Another New Method To Mount Watercolors: "Lillies & Blocks"

This is an 20x30 Archers Art Board. This art board is Arches paper on rigid, archival backing. The paper is mounted on white, acid-free, archival conservation board, making the board durable, rigid, and easy to work with.

Now, I am going to mount this archival board onto an 18x24 Gallery Wrapped Canvas, which I am using strictly because this is the size I have on hand! In other words, yes, I will lose some of the painting, which I hate! However, I would hate waiting a week or so for delivery on the proper sized canvas, not to mention additional cost. Since 20x30 is not a standard size traditionally offered in Canvas, I would have to pay extra, and wait longer, for special order delivery.

The initial mounting will be the same as with mounting of paper. However, additional steps will be much different, and will take photo's as I go. Suffice it to say that this is a work in progress, which will be posted over a period of 3 to 4 subsequent days.

This means being very sure to have your weights extending well over edge of Canvas below in order to make sure paper welds tightly clear to all corners and edges.

I used the same Golden's Soft Gel, straight from the jar, that I use for mounting watercolor paper. The main difference is that I do not flood this back board as I do the straight paper. One reason to not use as much water is because this board will not soak water up as does the paper. The board would only get over wet, and perhaps even soggy rather than saturated.

This is the time to find and fix any edges needing help. It small areas along outside edges are not tightly welded to canvas simply add a touch more Golden's Gel, pushing it into cavity with a paint brush. Flip painting back onto clean solid surface, face down, and add some weights along affected edge. The weld will mend in 4 to 5 hrs. I usually give it plenty of time to dry, just in case.

Box cutter, fresh sharp blade . . . this will not be as easy as a one stroke cut here, but should not take more than 3 good, firm passes either. If any edges simply refuse to get close enough for a clean finish, use rough sand paper to smooth down until all edges are even.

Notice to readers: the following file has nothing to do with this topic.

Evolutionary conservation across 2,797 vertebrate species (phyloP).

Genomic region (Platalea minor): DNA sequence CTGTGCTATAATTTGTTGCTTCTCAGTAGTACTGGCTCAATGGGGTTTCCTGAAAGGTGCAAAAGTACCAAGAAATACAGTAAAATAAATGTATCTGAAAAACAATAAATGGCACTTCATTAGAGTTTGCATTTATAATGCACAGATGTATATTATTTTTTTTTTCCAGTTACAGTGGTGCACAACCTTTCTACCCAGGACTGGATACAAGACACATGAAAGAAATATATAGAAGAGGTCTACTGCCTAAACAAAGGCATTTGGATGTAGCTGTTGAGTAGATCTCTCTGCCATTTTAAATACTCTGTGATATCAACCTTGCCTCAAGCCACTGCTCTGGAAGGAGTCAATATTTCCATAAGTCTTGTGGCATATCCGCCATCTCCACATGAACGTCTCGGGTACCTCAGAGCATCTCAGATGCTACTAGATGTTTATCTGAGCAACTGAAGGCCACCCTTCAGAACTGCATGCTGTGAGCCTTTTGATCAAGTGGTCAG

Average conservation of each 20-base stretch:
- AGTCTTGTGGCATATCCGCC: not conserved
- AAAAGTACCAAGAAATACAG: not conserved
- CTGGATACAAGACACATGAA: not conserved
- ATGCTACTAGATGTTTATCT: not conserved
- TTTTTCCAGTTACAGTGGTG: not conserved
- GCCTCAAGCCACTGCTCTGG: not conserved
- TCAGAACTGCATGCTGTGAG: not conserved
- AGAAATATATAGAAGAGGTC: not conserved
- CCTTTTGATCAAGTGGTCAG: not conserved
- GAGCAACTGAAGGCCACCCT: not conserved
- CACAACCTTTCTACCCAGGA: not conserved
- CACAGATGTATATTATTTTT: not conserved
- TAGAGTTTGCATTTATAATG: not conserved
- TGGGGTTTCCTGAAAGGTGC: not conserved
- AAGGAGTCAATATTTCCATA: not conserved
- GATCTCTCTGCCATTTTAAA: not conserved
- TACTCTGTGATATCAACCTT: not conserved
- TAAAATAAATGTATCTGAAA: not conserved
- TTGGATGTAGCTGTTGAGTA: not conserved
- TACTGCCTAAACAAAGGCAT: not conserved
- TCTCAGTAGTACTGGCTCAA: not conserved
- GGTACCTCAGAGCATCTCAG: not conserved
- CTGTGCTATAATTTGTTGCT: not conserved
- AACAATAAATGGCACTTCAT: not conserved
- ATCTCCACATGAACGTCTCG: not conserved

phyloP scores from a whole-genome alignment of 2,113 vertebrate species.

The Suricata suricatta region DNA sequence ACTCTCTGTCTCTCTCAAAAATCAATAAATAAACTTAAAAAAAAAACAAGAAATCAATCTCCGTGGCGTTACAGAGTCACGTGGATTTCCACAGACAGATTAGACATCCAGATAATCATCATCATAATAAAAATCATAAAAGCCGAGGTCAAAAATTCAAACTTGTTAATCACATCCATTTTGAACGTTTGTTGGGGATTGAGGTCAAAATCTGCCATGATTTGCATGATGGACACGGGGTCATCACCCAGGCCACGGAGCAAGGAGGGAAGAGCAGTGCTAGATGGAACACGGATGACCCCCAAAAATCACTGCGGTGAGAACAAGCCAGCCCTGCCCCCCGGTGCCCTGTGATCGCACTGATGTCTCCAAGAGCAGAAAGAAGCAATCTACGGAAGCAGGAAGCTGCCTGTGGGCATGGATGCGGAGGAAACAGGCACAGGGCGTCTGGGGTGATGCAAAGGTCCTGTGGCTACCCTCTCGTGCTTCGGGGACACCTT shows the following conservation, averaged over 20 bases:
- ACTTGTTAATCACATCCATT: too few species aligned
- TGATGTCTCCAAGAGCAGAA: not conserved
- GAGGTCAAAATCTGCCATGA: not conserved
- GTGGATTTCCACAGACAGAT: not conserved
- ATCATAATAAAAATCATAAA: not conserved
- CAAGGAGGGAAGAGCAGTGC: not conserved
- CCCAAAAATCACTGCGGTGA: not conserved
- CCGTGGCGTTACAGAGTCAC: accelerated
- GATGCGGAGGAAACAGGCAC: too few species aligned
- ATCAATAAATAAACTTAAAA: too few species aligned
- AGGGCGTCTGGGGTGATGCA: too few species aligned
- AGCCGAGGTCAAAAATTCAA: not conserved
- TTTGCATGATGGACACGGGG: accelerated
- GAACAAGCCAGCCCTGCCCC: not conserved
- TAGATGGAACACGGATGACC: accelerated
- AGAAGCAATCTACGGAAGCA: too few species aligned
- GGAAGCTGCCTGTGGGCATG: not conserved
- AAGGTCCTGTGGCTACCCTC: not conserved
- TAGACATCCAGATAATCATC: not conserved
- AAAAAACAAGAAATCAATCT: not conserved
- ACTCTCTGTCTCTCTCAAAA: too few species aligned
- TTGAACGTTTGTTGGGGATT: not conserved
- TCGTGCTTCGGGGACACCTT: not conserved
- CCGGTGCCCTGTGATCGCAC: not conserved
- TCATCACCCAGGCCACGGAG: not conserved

The mounting went wonderfully fine, no problems to report to watch out for. I did have find painting the very outside edge of the Art Board. The slowdown was in painting this was, however, due to my own oversight. I had let myself run out of artists tape and could therefore not place it over outside of my painting, right along on top of cut, before attempting to apply paint. The Art Board leaves a narrow strip of white where it has been trimmed, and without the artists tape to protect the painting, it becomes a slow task of applying Acrylic to outside edge of canvas. But I did it!!! Just would have been much easier with tape.


dellartist said...

This is a fascinating process, Vera. I can't wait to see how it works out. Love the painting!

Vera Dennen said...

Thanks Della. Can't deside if I should put additions right below one already started, or add as a separate day.

Billie Crain said...

Interesting. Seems easier than wrestling those corners with the paper mountings. Was this painting an acrylic, btw?

Oh..and I'd keep all the instructions on one post but that's me.;)

Vera Dennen said...

Yeah, I think it is easier, Billie. Plus makes very finished and neat corners. No, this is a watercolor, but by the time you've added gloss gel and varnish it becomes a mixed-media, literally.

Ricardo said...

I congrutulate you on your paiting, I really like mixing colors to the end, it is this wonder many congratutations.un saludo desde las Islas Canarias